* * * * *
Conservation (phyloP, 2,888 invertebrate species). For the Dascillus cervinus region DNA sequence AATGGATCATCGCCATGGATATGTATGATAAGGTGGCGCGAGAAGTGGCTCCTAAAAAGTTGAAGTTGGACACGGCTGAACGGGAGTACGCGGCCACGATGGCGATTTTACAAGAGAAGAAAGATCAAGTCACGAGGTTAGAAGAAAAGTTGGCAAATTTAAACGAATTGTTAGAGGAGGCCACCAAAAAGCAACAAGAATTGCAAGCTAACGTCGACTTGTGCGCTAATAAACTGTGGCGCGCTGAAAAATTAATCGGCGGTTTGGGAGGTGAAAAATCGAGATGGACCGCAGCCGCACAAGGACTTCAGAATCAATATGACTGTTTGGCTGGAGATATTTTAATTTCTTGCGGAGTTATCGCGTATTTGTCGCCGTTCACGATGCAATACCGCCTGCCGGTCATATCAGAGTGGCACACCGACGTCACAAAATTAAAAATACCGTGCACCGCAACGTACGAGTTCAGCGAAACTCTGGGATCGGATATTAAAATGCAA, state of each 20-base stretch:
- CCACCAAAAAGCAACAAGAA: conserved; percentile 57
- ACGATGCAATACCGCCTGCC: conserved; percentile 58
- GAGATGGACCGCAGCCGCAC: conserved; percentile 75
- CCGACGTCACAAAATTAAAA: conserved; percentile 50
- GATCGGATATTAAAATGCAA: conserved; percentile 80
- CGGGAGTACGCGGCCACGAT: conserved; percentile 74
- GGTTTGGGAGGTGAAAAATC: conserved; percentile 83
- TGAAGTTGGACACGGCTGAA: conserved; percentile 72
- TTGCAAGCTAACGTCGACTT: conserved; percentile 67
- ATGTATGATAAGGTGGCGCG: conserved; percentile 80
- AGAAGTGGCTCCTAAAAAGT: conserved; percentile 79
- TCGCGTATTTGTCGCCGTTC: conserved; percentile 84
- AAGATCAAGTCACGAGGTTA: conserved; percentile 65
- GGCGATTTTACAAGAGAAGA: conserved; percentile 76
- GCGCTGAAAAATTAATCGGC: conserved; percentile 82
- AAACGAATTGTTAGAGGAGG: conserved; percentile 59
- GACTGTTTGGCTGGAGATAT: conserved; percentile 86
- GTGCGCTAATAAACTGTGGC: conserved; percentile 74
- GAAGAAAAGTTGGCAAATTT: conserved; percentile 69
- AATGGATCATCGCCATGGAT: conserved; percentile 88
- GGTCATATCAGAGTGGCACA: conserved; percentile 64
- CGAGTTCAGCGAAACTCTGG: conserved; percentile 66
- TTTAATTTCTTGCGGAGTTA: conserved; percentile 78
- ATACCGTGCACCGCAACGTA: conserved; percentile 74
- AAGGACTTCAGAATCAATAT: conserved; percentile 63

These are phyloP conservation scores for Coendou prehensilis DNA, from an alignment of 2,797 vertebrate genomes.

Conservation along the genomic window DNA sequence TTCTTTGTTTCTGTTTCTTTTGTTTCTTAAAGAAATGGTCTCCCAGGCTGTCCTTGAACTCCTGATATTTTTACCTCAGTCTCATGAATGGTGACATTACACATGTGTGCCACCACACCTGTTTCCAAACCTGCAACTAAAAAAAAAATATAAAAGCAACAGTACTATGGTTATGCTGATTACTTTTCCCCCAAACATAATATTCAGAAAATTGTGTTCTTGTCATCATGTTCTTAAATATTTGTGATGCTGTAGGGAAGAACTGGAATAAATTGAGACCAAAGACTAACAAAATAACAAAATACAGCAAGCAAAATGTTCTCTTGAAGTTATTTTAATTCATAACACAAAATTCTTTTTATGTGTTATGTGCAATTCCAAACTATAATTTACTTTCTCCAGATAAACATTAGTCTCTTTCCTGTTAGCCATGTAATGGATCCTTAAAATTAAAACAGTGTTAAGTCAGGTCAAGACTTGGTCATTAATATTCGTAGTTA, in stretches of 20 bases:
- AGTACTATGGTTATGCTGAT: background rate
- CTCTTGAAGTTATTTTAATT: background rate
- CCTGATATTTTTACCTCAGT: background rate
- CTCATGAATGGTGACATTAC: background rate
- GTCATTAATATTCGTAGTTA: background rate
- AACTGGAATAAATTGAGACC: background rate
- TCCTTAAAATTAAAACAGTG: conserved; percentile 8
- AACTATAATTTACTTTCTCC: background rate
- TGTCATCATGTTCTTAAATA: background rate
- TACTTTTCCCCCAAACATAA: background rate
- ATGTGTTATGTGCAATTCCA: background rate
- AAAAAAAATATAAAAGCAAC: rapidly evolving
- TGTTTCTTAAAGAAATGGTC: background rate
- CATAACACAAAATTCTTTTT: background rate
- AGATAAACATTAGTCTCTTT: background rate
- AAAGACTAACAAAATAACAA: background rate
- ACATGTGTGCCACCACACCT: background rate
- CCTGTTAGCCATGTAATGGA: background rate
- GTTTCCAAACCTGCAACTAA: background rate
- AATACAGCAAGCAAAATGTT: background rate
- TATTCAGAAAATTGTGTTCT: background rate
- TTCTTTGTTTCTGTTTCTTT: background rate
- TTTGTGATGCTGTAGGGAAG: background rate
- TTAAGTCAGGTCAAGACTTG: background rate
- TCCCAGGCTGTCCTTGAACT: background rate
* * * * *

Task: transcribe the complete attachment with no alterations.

Conservation (phyloP, 2,888 invertebrate species). For the Dascillus cervinus region DNA sequence AATGGATCATCGCCATGGATATGTATGATAAGGTGGCGCGAGAAGTGGCTCCTAAAAAGTTGAAGTTGGACACGGCTGAACGGGAGTACGCGGCCACGATGGCGATTTTACAAGAGAAGAAAGATCAAGTCACGAGGTTAGAAGAAAAGTTGGCAAATTTAAACGAATTGTTAGAGGAGGCCACCAAAAAGCAACAAGAATTGCAAGCTAACGTCGACTTGTGCGCTAATAAACTGTGGCGCGCTGAAAAATTAATCGGCGGTTTGGGAGGTGAAAAATCGAGATGGACCGCAGCCGCACAAGGACTTCAGAATCAATATGACTGTTTGGCTGGAGATATTTTAATTTCTTGCGGAGTTATCGCGTATTTGTCGCCGTTCACGATGCAATACCGCCTGCCGGTCATATCAGAGTGGCACACCGACGTCACAAAATTAAAAATACCGTGCACCGCAACGTACGAGTTCAGCGAAACTCTGGGATCGGATATTAAAATGCAA, state of each 20-base stretch:
- CCACCAAAAAGCAACAAGAA: conserved; percentile 57
- ACGATGCAATACCGCCTGCC: conserved; percentile 58
- GAGATGGACCGCAGCCGCAC: conserved; percentile 75
- CCGACGTCACAAAATTAAAA: conserved; percentile 50
- GATCGGATATTAAAATGCAA: conserved; percentile 80
- CGGGAGTACGCGGCCACGAT: conserved; percentile 74
- GGTTTGGGAGGTGAAAAATC: conserved; percentile 83
- TGAAGTTGGACACGGCTGAA: conserved; percentile 72
- TTGCAAGCTAACGTCGACTT: conserved; percentile 67
- ATGTATGATAAGGTGGCGCG: conserved; percentile 80
- AGAAGTGGCTCCTAAAAAGT: conserved; percentile 79
- TCGCGTATTTGTCGCCGTTC: conserved; percentile 84
- AAGATCAAGTCACGAGGTTA: conserved; percentile 65
- GGCGATTTTACAAGAGAAGA: conserved; percentile 76
- GCGCTGAAAAATTAATCGGC: conserved; percentile 82
- AAACGAATTGTTAGAGGAGG: conserved; percentile 59
- GACTGTTTGGCTGGAGATAT: conserved; percentile 86
- GTGCGCTAATAAACTGTGGC: conserved; percentile 74
- GAAGAAAAGTTGGCAAATTT: conserved; percentile 69
- AATGGATCATCGCCATGGAT: conserved; percentile 88
- GGTCATATCAGAGTGGCACA: conserved; percentile 64
- CGAGTTCAGCGAAACTCTGG: conserved; percentile 66
- TTTAATTTCTTGCGGAGTTA: conserved; percentile 78
- ATACCGTGCACCGCAACGTA: conserved; percentile 74
- AAGGACTTCAGAATCAATAT: conserved; percentile 63

These are phyloP conservation scores for Coendou prehensilis DNA, from an alignment of 2,797 vertebrate genomes.

Conservation along the genomic window DNA sequence TTCTTTGTTTCTGTTTCTTTTGTTTCTTAAAGAAATGGTCTCCCAGGCTGTCCTTGAACTCCTGATATTTTTACCTCAGTCTCATGAATGGTGACATTACACATGTGTGCCACCACACCTGTTTCCAAACCTGCAACTAAAAAAAAAATATAAAAGCAACAGTACTATGGTTATGCTGATTACTTTTCCCCCAAACATAATATTCAGAAAATTGTGTTCTTGTCATCATGTTCTTAAATATTTGTGATGCTGTAGGGAAGAACTGGAATAAATTGAGACCAAAGACTAACAAAATAACAAAATACAGCAAGCAAAATGTTCTCTTGAAGTTATTTTAATTCATAACACAAAATTCTTTTTATGTGTTATGTGCAATTCCAAACTATAATTTACTTTCTCCAGATAAACATTAGTCTCTTTCCTGTTAGCCATGTAATGGATCCTTAAAATTAAAACAGTGTTAAGTCAGGTCAAGACTTGGTCATTAATATTCGTAGTTA, in stretches of 20 bases:
- AGTACTATGGTTATGCTGAT: background rate
- CTCTTGAAGTTATTTTAATT: background rate
- CCTGATATTTTTACCTCAGT: background rate
- CTCATGAATGGTGACATTAC: background rate
- GTCATTAATATTCGTAGTTA: background rate
- AACTGGAATAAATTGAGACC: background rate
- TCCTTAAAATTAAAACAGTG: conserved; percentile 8
- AACTATAATTTACTTTCTCC: background rate
- TGTCATCATGTTCTTAAATA: background rate
- TACTTTTCCCCCAAACATAA: background rate
- ATGTGTTATGTGCAATTCCA: background rate
- AAAAAAAATATAAAAGCAAC: rapidly evolving
- TGTTTCTTAAAGAAATGGTC: background rate
- CATAACACAAAATTCTTTTT: background rate
- AGATAAACATTAGTCTCTTT: background rate
- AAAGACTAACAAAATAACAA: background rate
- ACATGTGTGCCACCACACCT: background rate
- CCTGTTAGCCATGTAATGGA: background rate
- GTTTCCAAACCTGCAACTAA: background rate
- AATACAGCAAGCAAAATGTT: background rate
- TATTCAGAAAATTGTGTTCT: background rate
- TTCTTTGTTTCTGTTTCTTT: background rate
- TTTGTGATGCTGTAGGGAAG: background rate
- TTAAGTCAGGTCAAGACTTG: background rate
- TCCCAGGCTGTCCTTGAACT: background rate